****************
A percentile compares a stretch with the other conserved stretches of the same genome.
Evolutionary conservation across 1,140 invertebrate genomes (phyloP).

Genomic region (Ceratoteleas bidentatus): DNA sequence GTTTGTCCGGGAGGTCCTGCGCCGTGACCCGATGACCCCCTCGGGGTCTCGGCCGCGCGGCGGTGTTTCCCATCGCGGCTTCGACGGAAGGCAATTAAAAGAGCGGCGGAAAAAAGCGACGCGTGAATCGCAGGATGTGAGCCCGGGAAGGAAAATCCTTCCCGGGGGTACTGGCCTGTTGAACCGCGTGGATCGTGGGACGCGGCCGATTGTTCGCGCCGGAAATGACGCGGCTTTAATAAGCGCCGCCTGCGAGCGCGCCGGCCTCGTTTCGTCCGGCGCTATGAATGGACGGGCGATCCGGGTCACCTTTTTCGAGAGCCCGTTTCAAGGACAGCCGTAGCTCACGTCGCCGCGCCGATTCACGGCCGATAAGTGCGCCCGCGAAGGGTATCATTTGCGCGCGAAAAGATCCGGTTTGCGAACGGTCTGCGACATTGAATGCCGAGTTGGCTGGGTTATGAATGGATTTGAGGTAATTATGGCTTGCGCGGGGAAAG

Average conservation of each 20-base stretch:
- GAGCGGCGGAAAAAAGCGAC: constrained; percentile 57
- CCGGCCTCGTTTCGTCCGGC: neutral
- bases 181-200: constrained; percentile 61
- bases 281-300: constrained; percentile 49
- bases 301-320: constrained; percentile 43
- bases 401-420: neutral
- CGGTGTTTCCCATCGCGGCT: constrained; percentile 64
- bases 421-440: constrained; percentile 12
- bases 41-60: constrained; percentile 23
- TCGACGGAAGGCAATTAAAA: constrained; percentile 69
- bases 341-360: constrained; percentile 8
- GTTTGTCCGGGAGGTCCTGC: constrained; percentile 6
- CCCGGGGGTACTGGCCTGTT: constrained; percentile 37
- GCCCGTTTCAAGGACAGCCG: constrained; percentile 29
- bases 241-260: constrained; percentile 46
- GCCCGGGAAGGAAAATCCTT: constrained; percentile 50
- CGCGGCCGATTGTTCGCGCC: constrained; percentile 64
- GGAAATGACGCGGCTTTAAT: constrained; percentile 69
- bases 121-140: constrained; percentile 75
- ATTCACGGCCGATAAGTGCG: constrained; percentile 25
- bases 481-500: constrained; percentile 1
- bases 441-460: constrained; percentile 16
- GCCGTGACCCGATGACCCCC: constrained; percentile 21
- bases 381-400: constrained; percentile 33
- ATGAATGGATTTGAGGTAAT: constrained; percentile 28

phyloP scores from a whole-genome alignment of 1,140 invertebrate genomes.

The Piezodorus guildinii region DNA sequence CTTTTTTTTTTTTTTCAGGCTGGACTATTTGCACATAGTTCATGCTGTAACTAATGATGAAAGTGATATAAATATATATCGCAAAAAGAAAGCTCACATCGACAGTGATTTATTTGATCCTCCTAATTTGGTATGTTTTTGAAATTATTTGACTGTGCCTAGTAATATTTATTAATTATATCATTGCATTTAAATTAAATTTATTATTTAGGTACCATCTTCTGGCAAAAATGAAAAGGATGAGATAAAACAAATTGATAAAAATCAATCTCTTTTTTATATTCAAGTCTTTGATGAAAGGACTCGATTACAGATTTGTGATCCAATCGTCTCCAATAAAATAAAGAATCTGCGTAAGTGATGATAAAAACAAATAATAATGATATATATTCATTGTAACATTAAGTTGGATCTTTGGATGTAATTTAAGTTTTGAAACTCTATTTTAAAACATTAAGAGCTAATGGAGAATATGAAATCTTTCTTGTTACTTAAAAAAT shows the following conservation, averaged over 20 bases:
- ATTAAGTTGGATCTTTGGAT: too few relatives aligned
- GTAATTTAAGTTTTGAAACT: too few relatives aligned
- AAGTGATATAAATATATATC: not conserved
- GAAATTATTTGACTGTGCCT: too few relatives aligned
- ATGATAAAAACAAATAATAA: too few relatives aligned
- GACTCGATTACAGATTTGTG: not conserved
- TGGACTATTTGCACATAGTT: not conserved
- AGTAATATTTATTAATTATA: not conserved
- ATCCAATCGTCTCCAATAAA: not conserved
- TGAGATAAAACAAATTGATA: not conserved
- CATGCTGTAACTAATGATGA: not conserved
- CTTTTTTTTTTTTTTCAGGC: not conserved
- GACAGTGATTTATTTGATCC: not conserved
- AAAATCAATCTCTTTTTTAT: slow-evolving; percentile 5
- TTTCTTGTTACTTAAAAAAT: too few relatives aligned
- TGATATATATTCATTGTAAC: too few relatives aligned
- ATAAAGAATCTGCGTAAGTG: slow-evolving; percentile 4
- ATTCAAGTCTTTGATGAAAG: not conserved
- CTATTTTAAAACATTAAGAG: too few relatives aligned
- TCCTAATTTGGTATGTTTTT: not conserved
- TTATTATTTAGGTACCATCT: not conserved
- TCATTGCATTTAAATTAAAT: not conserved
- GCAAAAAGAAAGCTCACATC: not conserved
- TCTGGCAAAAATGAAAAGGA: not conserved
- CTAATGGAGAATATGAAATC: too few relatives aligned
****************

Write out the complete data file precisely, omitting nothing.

A percentile compares a stretch with the other conserved stretches of the same genome.
Evolutionary conservation across 1,140 invertebrate genomes (phyloP).

Genomic region (Ceratoteleas bidentatus): DNA sequence GTTTGTCCGGGAGGTCCTGCGCCGTGACCCGATGACCCCCTCGGGGTCTCGGCCGCGCGGCGGTGTTTCCCATCGCGGCTTCGACGGAAGGCAATTAAAAGAGCGGCGGAAAAAAGCGACGCGTGAATCGCAGGATGTGAGCCCGGGAAGGAAAATCCTTCCCGGGGGTACTGGCCTGTTGAACCGCGTGGATCGTGGGACGCGGCCGATTGTTCGCGCCGGAAATGACGCGGCTTTAATAAGCGCCGCCTGCGAGCGCGCCGGCCTCGTTTCGTCCGGCGCTATGAATGGACGGGCGATCCGGGTCACCTTTTTCGAGAGCCCGTTTCAAGGACAGCCGTAGCTCACGTCGCCGCGCCGATTCACGGCCGATAAGTGCGCCCGCGAAGGGTATCATTTGCGCGCGAAAAGATCCGGTTTGCGAACGGTCTGCGACATTGAATGCCGAGTTGGCTGGGTTATGAATGGATTTGAGGTAATTATGGCTTGCGCGGGGAAAG

Average conservation of each 20-base stretch:
- GAGCGGCGGAAAAAAGCGAC: constrained; percentile 57
- CCGGCCTCGTTTCGTCCGGC: neutral
- bases 181-200: constrained; percentile 61
- bases 281-300: constrained; percentile 49
- bases 301-320: constrained; percentile 43
- bases 401-420: neutral
- CGGTGTTTCCCATCGCGGCT: constrained; percentile 64
- bases 421-440: constrained; percentile 12
- bases 41-60: constrained; percentile 23
- TCGACGGAAGGCAATTAAAA: constrained; percentile 69
- bases 341-360: constrained; percentile 8
- GTTTGTCCGGGAGGTCCTGC: constrained; percentile 6
- CCCGGGGGTACTGGCCTGTT: constrained; percentile 37
- GCCCGTTTCAAGGACAGCCG: constrained; percentile 29
- bases 241-260: constrained; percentile 46
- GCCCGGGAAGGAAAATCCTT: constrained; percentile 50
- CGCGGCCGATTGTTCGCGCC: constrained; percentile 64
- GGAAATGACGCGGCTTTAAT: constrained; percentile 69
- bases 121-140: constrained; percentile 75
- ATTCACGGCCGATAAGTGCG: constrained; percentile 25
- bases 481-500: constrained; percentile 1
- bases 441-460: constrained; percentile 16
- GCCGTGACCCGATGACCCCC: constrained; percentile 21
- bases 381-400: constrained; percentile 33
- ATGAATGGATTTGAGGTAAT: constrained; percentile 28

phyloP scores from a whole-genome alignment of 1,140 invertebrate genomes.

The Piezodorus guildinii region DNA sequence CTTTTTTTTTTTTTTCAGGCTGGACTATTTGCACATAGTTCATGCTGTAACTAATGATGAAAGTGATATAAATATATATCGCAAAAAGAAAGCTCACATCGACAGTGATTTATTTGATCCTCCTAATTTGGTATGTTTTTGAAATTATTTGACTGTGCCTAGTAATATTTATTAATTATATCATTGCATTTAAATTAAATTTATTATTTAGGTACCATCTTCTGGCAAAAATGAAAAGGATGAGATAAAACAAATTGATAAAAATCAATCTCTTTTTTATATTCAAGTCTTTGATGAAAGGACTCGATTACAGATTTGTGATCCAATCGTCTCCAATAAAATAAAGAATCTGCGTAAGTGATGATAAAAACAAATAATAATGATATATATTCATTGTAACATTAAGTTGGATCTTTGGATGTAATTTAAGTTTTGAAACTCTATTTTAAAACATTAAGAGCTAATGGAGAATATGAAATCTTTCTTGTTACTTAAAAAAT shows the following conservation, averaged over 20 bases:
- ATTAAGTTGGATCTTTGGAT: too few relatives aligned
- GTAATTTAAGTTTTGAAACT: too few relatives aligned
- AAGTGATATAAATATATATC: not conserved
- GAAATTATTTGACTGTGCCT: too few relatives aligned
- ATGATAAAAACAAATAATAA: too few relatives aligned
- GACTCGATTACAGATTTGTG: not conserved
- TGGACTATTTGCACATAGTT: not conserved
- AGTAATATTTATTAATTATA: not conserved
- ATCCAATCGTCTCCAATAAA: not conserved
- TGAGATAAAACAAATTGATA: not conserved
- CATGCTGTAACTAATGATGA: not conserved
- CTTTTTTTTTTTTTTCAGGC: not conserved
- GACAGTGATTTATTTGATCC: not conserved
- AAAATCAATCTCTTTTTTAT: slow-evolving; percentile 5
- TTTCTTGTTACTTAAAAAAT: too few relatives aligned
- TGATATATATTCATTGTAAC: too few relatives aligned
- ATAAAGAATCTGCGTAAGTG: slow-evolving; percentile 4
- ATTCAAGTCTTTGATGAAAG: not conserved
- CTATTTTAAAACATTAAGAG: too few relatives aligned
- TCCTAATTTGGTATGTTTTT: not conserved
- TTATTATTTAGGTACCATCT: not conserved
- TCATTGCATTTAAATTAAAT: not conserved
- GCAAAAAGAAAGCTCACATC: not conserved
- TCTGGCAAAAATGAAAAGGA: not conserved
- CTAATGGAGAATATGAAATC: too few relatives aligned